What is a Data Center?
Many businesses rely on shared computing resources such as application servers, web servers, and database servers. These shared servers may be used by employees, business partners, and customers around the globe. The businesses could store these servers in their own offices, but it is usually a better option to store these servers in professional data centers.
A data center is a specialized facility designs and built to store servers and other centralized computing resources. To provide an optimal environment for this equipment, most data centers provide the following:
- Raised Floors
- Equipment Racks or Cabinets
- Redundant Cooling
- Redundant Power
- High Speed and Redundant Network Connectivity
When you have a lot of computers, cabling becomes a serious hassle. Professional data centers use a special type of floor to store cables and make them easy to move, add, or change. These floors are “raised” because they are actually on a platform about a foot above the real floor. The raised floor is divided into flood tiles approximately 16″ across. Any individual floor tile can be lifted up with a suction-cup device. This makes is easy for technicians to access the cables which run underneath the raised floor.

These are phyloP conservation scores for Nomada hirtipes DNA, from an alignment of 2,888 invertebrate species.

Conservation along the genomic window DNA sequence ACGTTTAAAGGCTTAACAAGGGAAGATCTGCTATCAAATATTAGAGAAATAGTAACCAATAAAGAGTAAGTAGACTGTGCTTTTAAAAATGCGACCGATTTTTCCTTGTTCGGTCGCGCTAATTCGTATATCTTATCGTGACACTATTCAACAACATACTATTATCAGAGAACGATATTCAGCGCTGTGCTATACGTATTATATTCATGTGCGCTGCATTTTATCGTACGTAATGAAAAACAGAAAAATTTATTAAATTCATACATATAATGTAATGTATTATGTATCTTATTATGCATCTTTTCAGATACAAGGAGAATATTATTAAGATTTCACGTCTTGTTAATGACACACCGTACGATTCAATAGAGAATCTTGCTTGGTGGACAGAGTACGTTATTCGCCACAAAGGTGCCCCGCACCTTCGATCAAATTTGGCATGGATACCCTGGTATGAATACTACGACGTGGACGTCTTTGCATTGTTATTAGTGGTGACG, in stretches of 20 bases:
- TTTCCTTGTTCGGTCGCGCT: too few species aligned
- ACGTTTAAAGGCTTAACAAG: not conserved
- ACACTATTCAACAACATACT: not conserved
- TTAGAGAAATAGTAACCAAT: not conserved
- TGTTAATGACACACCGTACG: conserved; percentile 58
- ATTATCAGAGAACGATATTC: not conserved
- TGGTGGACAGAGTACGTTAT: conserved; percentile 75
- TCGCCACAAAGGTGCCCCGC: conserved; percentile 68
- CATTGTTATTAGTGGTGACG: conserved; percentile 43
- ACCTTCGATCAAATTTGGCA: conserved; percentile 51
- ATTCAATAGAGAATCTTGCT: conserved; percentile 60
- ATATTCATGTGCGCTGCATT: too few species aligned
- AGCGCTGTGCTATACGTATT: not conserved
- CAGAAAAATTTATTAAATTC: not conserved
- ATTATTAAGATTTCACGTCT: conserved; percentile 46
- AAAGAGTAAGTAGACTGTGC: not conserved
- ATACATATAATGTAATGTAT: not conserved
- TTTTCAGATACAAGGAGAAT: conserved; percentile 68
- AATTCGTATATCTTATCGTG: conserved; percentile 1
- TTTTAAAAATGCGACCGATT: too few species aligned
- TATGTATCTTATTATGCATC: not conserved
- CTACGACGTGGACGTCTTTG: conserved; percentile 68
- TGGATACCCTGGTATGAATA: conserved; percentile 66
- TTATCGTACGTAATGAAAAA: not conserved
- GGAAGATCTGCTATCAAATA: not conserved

Equipment Racks or Cabinets
Most server equipment is designed to fit into an industry-standard 19″ rack. Data centers provide either open racks or lockable enclosures to store the greatest amount of equipment in the least amount of space. Most equipment racks also include cable-management features to help keep power and network cables organized and out-of-the-way.
Modern computers generate a lot of heat and heat is also one of the most significant causes of computer hardware failure. Data centers provide powerful cooling to keep the environment safe for server equipment. Because cooling is so important, professional data centers utilize two or more redundant cooling systems. This means that is one cooling unit fails, another unit will be able to do it’s job.
Computers don’t do anything without power. In addition to power from the electrical grid, professional data centers often utilize on-site batteries and electrical generators to power the facility during electrical outages.
High Speed and Redundant Network Connectivity
Servers aren’t very useful if users can’t get to them. Professional data centers provide redundant network connectivity working with multiple ISPs (Internet Service Providers). If one ISP fails, network traffic is automatically moved to the other ISPs,
Choosing a Data Center
Power, cooling, and network connectivity are three critical features to consider when selecting a data center. Other features to consider include access, location, and cost.
If you need occasional physical access to your equipment, make certain that your data center allows that. Some data centers allow it only by appointment or only during business hours.
This also means that you should consider location when choosing a data center. If you are in London, you might want to opt for a data center in London. If not, you might end up driving (or even flying) when you need to physically access your equipment.
Finally, cost is an important issue and pricing varies widely between providers. The more clearly you can define your requirements, the more money you can save by not buying features you do not truly need.